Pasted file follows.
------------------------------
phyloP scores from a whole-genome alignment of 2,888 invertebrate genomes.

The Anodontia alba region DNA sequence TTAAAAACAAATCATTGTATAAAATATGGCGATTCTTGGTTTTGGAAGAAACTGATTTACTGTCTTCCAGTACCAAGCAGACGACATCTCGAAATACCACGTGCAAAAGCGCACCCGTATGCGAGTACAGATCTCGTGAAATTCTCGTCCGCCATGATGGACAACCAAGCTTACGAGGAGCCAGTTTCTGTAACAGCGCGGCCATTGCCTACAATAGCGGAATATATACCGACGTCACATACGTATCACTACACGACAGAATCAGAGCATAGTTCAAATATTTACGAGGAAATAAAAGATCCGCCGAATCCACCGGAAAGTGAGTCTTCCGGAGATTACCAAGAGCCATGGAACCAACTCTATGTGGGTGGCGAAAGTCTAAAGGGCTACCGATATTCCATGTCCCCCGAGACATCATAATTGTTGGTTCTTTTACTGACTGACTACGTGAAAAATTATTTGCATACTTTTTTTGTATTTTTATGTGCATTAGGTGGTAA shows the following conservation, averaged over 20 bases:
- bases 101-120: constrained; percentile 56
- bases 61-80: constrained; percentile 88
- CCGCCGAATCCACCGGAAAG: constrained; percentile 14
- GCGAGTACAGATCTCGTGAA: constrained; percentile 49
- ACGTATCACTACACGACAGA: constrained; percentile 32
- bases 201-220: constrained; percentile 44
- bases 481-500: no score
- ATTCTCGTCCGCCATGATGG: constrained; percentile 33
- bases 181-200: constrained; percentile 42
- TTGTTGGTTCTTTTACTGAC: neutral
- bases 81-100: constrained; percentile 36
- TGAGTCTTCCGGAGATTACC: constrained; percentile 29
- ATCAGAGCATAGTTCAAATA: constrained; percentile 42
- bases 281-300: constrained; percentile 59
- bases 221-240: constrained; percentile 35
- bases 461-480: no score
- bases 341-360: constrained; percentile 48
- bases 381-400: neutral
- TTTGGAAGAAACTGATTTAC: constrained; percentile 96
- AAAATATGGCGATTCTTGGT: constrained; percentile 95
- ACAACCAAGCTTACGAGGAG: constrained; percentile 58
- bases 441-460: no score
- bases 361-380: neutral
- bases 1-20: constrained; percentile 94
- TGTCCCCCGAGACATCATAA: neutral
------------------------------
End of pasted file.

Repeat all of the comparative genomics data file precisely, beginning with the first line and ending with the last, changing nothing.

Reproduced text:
phyloP scores from a whole-genome alignment of 2,888 invertebrate genomes.

The Anodontia alba region DNA sequence TTAAAAACAAATCATTGTATAAAATATGGCGATTCTTGGTTTTGGAAGAAACTGATTTACTGTCTTCCAGTACCAAGCAGACGACATCTCGAAATACCACGTGCAAAAGCGCACCCGTATGCGAGTACAGATCTCGTGAAATTCTCGTCCGCCATGATGGACAACCAAGCTTACGAGGAGCCAGTTTCTGTAACAGCGCGGCCATTGCCTACAATAGCGGAATATATACCGACGTCACATACGTATCACTACACGACAGAATCAGAGCATAGTTCAAATATTTACGAGGAAATAAAAGATCCGCCGAATCCACCGGAAAGTGAGTCTTCCGGAGATTACCAAGAGCCATGGAACCAACTCTATGTGGGTGGCGAAAGTCTAAAGGGCTACCGATATTCCATGTCCCCCGAGACATCATAATTGTTGGTTCTTTTACTGACTGACTACGTGAAAAATTATTTGCATACTTTTTTTGTATTTTTATGTGCATTAGGTGGTAA shows the following conservation, averaged over 20 bases:
- bases 101-120: constrained; percentile 56
- bases 61-80: constrained; percentile 88
- CCGCCGAATCCACCGGAAAG: constrained; percentile 14
- GCGAGTACAGATCTCGTGAA: constrained; percentile 49
- ACGTATCACTACACGACAGA: constrained; percentile 32
- bases 201-220: constrained; percentile 44
- bases 481-500: no score
- ATTCTCGTCCGCCATGATGG: constrained; percentile 33
- bases 181-200: constrained; percentile 42
- TTGTTGGTTCTTTTACTGAC: neutral
- bases 81-100: constrained; percentile 36
- TGAGTCTTCCGGAGATTACC: constrained; percentile 29
- ATCAGAGCATAGTTCAAATA: constrained; percentile 42
- bases 281-300: constrained; percentile 59
- bases 221-240: constrained; percentile 35
- bases 461-480: no score
- bases 341-360: constrained; percentile 48
- bases 381-400: neutral
- TTTGGAAGAAACTGATTTAC: constrained; percentile 96
- AAAATATGGCGATTCTTGGT: constrained; percentile 95
- ACAACCAAGCTTACGAGGAG: constrained; percentile 58
- bases 441-460: no score
- bases 361-380: neutral
- bases 1-20: constrained; percentile 94
- TGTCCCCCGAGACATCATAA: neutral